Filed under: food mood stress 
July 21, 2014
When from the distant past nothing remains, after the beings have died, after the things are destroyed and scattered, still, alone, more fragile, yet more vital, more insubstantial, more persistent, more faithful, the smell and taste of things remain poised a long time, like souls, ready to remind us, waiting and hoping for their moment, amid the ruins of everything else; and bear unfaltering, in the tiny and almost impalpable drop of their essence, the immense architecture of memory.
Yet again I had recalled the taste of a bit of madeleine dunked in a linden-flower tea which my aunt used to give me (although I did not yet know and must long await the discovery of why this memory made me so happy), immediately the old gray house on the street where her room was found, arose like a theatrical tableau…
Mais, quand d’un passé ancien rien ne subsiste, après la mort des êtres, après la destruction des choses, seules, plus frêles mais plus vivaces, plus immatérielles, plus persistantes, plus fidèles, l’odeur et la saveur restent encore longtemps, comme des âmes, à se rappeler, à attendre, à espérer, sur la ruine de tout le reste, à porter sans fléchir, sur leur gouttelette presque impalpable, l’édifice immense du souvenir.
Et dès que j’eus reconnu le goût du morceau de madeleine trempé dans le tilleul que me donnait ma tante (quoique je ne susse pas encore et dusse remettre à bien plus tard de découvrir pourquoi ce souvenir me rendait si heureux), aussitôt la vieille maison grise sur la rue, où était sa chambre, vint comme un décor de théâtre…

 
–Marcel Proust, Du côté de chez Swann (1913) in: À la recherche du temps perdu vol. 1, p. 47

When from the distant past nothing remains, after the beings have died, after the things are destroyed and scattered, still, alone, more fragile, yet more vital, more insubstantial, more persistent, more faithful, the smell and taste of things remain poised a long time, like souls, ready to remind us, waiting and hoping for their moment, amid the ruins of everything else; and bear unfaltering, in the tiny and almost impalpable drop of their essence, the immense architecture of memory.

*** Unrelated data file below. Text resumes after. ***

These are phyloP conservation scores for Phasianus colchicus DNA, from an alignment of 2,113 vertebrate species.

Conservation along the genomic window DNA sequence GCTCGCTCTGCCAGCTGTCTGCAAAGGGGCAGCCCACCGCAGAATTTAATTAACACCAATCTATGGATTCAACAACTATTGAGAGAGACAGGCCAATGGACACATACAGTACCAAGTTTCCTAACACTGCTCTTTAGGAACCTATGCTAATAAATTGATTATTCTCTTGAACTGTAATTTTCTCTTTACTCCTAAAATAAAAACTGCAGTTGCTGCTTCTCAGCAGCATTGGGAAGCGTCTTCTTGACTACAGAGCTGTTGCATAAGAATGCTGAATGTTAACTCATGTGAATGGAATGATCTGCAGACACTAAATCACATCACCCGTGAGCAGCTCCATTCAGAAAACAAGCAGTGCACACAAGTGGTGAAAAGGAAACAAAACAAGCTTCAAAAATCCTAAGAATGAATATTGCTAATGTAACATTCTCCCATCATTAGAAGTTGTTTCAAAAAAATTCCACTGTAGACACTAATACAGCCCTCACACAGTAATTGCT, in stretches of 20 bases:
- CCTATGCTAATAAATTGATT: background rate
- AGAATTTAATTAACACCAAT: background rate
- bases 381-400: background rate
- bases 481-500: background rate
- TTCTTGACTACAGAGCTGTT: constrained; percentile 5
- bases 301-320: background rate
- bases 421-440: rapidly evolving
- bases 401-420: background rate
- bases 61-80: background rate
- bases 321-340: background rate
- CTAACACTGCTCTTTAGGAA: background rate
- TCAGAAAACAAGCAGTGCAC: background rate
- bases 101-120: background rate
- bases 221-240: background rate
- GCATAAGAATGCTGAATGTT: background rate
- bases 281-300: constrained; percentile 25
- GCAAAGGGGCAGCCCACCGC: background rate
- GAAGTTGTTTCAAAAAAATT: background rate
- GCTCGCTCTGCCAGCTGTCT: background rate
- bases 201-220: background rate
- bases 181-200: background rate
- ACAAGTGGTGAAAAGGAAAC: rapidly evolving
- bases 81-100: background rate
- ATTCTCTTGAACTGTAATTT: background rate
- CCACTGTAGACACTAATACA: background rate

Yet again I had recalled the taste of a bit of madeleine dunked in a linden-flower tea which my aunt used to give me (although I did not yet know and must long await the discovery of why this memory made me so happy), immediately the old gray house on the street where her room was found, arose like a theatrical tableau…

Mais, quand d’un passé ancien rien ne subsiste, après la mort des êtres, après la destruction des choses, seules, plus frêles mais plus vivaces, plus immatérielles, plus persistantes, plus fidèles, l’odeur et la saveur restent encore longtemps, comme des âmes, à se rappeler, à attendre, à espérer, sur la ruine de tout le reste, à porter sans fléchir, sur leur gouttelette presque impalpable, l’édifice immense du souvenir.

Et dès que j’eus reconnu le goût du morceau de madeleine trempé dans le tilleul que me donnait ma tante (quoique je ne susse pas encore et dusse remettre à bien plus tard de découvrir pourquoi ce souvenir me rendait si heureux), aussitôt la vieille maison grise sur la rue, où était sa chambre, vint comme un décor de théâtre…

Marcel Proust, Du côté de chez Swann (1913) in: À la recherche du temps perdu vol. 1, p. 47

July 21, 2014
"Best of all he loved the fall
The leaves yellow on the cottonwoods
Leaves floating on the trout streams
And above the hills
The high blue windless skies
Now he will be a part of them forever"

Ernest Hemingway - born July 21, 1899, in Oak Park, IL

Ernest Hemingway is buried in Ketchum, Idaho, but on a memorial outside town overlooking Trail Creek is this eulogy that he wrote in 1939 for a friend (Gene Van Guilder) - but it applies pretty well to his own life.

July 20, 2014
and Mona Lisa behind the scenes

and Mona Lisa behind the scenes

July 20, 2014
Guarding Mona

Guarding Mona

July 20, 2014
Fairy glow

Fairy glow

Liked posts on Tumblr: More liked posts »